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Erupting Redoubt dumps ash in Su Valley

  • Author: George Bryson
  • Updated: May 31, 2016
  • Published March 23, 2009

An erupting Mount Redoubt exploded again at 4:31 this morning -- its fifth and strongest discharge yet -- sending an ash cloud to new heights, the Alaska Volcano Observatory reported.

Ash has now been detected at 60,000 feet above sea level, the National Weather Service reported.

Mid-level winds are still carrying the ash plume north over the Susitna Valley, and minor ash fall has been reported in Skwentna, Willow, Trapper Creek and Talkeetna, according to the Weather Service, the Matanuska-Susitna Borough and eyewitness reports.

High-elevation winds above 40,000 feet are beginning to veer toward Anchorage, but no ash is expected to fall on Alaska's largest city at this time, Bob Hopkins, the meteorologist-in-charge of the National Weather Service office in Anchorage said.

"Eight miles up -- that's going to stay there," Hopkins said. "But that will affect aircraft at that altitude."

It's the lower-elevations winds between 10,000 and 20,000 feet, currently blowing north by northeast, that are most likely to carry ash to the ground, Hopkins said.

In the Su Valley, the ash fall is being described as fine gray dust.

"It's coming down," Rita Jackson, 56, said early this morning at a 24-hour grocery store in Willow. She slid her fingers across the hood of her car through a dusting of ash.

She was taking a sip of coffee when she tasted something funny on her lips, Jackson told The Associated Press. It was ash. She said she then hurried home to get a motorcycle, snowmachine and vehicles under protective blue tarps.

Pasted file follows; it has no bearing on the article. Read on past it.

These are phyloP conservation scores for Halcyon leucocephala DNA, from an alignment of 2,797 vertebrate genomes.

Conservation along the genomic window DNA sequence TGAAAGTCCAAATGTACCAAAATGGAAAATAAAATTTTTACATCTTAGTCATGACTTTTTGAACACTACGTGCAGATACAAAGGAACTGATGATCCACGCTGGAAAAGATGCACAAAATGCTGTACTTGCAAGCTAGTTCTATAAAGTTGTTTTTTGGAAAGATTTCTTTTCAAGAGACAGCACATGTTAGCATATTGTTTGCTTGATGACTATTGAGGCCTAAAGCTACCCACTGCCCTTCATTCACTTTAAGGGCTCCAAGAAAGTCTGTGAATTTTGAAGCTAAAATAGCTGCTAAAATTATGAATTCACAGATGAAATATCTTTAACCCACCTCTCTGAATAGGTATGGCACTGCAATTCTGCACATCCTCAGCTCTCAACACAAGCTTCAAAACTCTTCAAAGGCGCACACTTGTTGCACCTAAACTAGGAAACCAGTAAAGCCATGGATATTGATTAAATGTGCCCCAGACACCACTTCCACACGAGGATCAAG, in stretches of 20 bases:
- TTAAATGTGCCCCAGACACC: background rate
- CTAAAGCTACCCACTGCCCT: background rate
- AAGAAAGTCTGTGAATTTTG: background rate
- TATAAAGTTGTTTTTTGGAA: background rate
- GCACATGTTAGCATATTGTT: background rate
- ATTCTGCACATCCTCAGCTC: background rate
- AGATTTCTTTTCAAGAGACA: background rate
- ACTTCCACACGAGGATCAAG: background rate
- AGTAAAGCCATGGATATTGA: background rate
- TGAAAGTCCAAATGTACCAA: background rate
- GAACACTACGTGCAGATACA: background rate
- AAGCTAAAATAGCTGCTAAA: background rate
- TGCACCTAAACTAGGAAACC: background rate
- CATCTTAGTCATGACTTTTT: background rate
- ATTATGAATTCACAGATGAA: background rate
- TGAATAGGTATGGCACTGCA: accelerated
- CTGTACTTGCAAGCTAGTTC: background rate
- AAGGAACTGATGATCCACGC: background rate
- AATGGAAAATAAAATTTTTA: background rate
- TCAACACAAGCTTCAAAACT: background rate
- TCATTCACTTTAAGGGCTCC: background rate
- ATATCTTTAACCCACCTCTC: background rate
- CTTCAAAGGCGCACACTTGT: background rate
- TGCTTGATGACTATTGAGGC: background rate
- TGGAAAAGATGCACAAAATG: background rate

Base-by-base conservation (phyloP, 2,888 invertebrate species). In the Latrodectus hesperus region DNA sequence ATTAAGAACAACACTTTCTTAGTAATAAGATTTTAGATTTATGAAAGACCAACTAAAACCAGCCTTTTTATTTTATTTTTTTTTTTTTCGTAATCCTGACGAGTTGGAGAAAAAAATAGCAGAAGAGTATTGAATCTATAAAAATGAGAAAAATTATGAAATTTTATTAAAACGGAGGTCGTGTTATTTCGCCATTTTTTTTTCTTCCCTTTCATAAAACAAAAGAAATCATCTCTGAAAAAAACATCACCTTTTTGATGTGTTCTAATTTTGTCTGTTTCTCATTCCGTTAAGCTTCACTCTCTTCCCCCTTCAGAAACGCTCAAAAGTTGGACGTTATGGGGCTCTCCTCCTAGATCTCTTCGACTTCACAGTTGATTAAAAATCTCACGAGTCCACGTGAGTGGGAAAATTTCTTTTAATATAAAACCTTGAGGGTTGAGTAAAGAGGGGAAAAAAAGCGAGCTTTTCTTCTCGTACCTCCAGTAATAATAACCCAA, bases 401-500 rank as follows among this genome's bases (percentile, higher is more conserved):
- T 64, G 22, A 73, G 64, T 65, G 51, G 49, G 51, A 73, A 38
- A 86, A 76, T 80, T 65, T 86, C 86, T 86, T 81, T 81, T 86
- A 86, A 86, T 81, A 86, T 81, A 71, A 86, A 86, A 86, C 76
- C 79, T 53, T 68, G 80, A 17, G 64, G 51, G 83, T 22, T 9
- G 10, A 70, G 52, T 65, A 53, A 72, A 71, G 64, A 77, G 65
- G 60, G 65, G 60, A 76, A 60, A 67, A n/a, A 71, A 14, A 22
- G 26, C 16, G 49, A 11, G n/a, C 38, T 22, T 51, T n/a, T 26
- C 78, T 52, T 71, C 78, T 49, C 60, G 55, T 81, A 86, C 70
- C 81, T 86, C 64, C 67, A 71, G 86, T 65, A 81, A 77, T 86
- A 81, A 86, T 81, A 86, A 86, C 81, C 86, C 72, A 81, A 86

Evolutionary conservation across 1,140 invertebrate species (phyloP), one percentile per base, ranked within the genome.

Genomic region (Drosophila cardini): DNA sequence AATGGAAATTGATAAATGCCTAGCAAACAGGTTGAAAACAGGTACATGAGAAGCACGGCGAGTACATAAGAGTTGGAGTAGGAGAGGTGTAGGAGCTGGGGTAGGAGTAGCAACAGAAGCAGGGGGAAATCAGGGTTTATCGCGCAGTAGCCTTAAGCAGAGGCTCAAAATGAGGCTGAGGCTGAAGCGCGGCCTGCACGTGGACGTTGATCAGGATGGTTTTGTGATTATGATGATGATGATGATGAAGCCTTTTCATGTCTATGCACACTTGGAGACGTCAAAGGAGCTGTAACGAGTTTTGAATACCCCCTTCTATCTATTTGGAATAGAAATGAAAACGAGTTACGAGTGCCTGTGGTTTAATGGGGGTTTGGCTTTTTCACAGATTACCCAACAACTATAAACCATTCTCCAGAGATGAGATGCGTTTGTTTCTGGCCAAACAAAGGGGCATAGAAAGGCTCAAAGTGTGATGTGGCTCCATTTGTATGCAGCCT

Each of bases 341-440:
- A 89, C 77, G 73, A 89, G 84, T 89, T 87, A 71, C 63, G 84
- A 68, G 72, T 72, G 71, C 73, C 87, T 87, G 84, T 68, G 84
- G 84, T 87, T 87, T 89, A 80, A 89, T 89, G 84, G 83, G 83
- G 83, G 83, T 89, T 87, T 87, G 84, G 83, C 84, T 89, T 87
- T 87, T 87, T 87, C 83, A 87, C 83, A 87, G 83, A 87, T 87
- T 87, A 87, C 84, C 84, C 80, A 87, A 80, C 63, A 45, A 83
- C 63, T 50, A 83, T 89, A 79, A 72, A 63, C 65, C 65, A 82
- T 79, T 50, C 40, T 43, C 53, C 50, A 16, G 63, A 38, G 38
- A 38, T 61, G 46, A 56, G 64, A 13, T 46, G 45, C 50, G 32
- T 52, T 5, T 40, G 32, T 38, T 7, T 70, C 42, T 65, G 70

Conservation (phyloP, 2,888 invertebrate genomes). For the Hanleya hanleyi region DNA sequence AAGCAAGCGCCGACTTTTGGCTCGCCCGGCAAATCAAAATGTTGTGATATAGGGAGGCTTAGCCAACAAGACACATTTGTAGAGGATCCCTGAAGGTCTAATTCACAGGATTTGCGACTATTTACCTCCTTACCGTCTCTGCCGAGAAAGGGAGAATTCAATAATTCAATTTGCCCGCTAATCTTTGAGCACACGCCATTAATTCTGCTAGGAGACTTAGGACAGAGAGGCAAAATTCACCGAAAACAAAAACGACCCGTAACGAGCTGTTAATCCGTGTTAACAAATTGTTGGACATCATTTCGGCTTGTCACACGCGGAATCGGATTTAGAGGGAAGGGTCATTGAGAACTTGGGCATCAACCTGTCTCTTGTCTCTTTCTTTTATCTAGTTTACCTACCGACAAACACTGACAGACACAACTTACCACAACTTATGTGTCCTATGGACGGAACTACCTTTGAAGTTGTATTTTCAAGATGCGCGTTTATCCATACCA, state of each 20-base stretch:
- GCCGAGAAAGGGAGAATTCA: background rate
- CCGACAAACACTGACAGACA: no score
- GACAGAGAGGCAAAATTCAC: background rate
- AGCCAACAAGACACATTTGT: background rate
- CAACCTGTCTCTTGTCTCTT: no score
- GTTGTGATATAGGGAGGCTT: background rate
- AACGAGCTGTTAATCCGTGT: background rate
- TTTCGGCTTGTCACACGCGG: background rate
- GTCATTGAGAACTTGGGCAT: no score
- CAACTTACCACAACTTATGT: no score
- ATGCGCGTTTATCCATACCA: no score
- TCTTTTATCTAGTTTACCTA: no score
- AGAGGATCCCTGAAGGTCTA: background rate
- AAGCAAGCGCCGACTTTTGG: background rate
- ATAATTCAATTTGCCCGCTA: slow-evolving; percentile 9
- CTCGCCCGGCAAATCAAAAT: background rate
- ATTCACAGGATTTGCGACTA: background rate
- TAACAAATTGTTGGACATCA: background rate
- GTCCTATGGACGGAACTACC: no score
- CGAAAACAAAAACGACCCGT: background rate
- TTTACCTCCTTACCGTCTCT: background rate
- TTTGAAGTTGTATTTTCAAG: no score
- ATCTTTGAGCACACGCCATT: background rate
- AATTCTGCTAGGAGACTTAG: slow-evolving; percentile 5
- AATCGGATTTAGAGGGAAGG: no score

Redoubt began erupting Sunday night, with the first explosion coming at 10:38 p.m., followed by another at 11:02 p.m., a third at 12:14 a.m. and a fourth at 1:39 a.m., the AVO reported.

Ted Stevens Anchorage International Airport remains open, although some airlines have canceled or diverted flights. Alaska Airlines reported canceling 19 flights in and out of Anchorage because of the ash.

Elmendorf Air Force Base reported that 60 planes, including fighter jets, cargo aircraft and a 747 commercial plane, are being sheltered. The base initially ordered only essential personnel to report for duty; that was later changed to all personnel reporting at 8 a.m.

School is in session in Anchorage and the Mat-Su Borough.

Mount Redoubt, a 10,197-foot stratovolcano 100 miles southwest of Anchorage, last erupted during a fourth-month period in 1989-90. Its recent period of volcanic unrest began Jan. 25.

An official with the Federal Aviation Administration at the Anchorage airport early Monday said there were no immediate plans to close the airport.

The Weather Service advised people in areas of ash fall to seal windows and doors, protect electronics and cover air intakes and open water supplies as well as minimize driving.

The AVO staff also warned authorities at the Drift River Oil Terminal -- on the western shore of Cook Inlet downriver from the volcano -- that mud flows and flooding from melting glaciers might be headed their way.

Cook Inlet Pipe Line Co., which operates the terminal, said early this morning that it had begun shutting the facility down.

At a 3 a.m. press conference today, John Powers of AVO said given the hot material landing on snow, mud and snow slides could be expected and staff would check the Drift River area at first light today.

Protective dikes have been constructed at the terminal since Redoubt last erupted nearly 20 years ago..

Powers also said -- looking at the history of Redoubt eruptions -- that this event could be expected to go on for some time, even months.

The eruption has apparently disrupted transmissions from the observatory's webcam inside a hut near the volcano, AVO geophysicist Peter Cervelli said.

For two hours prior to the eruption, AVO scientists reported heightened seismicity at Redoubt and warned there could be a quick escalation to eruptive activity.

The volcano had been on orange "watch" status for most of Sunday after activity began increasing Saturday, but was changed to red after the first eruption.

The Associated Press contributed to this story.

By GEORGE BRYSON

gbryson@adn.com

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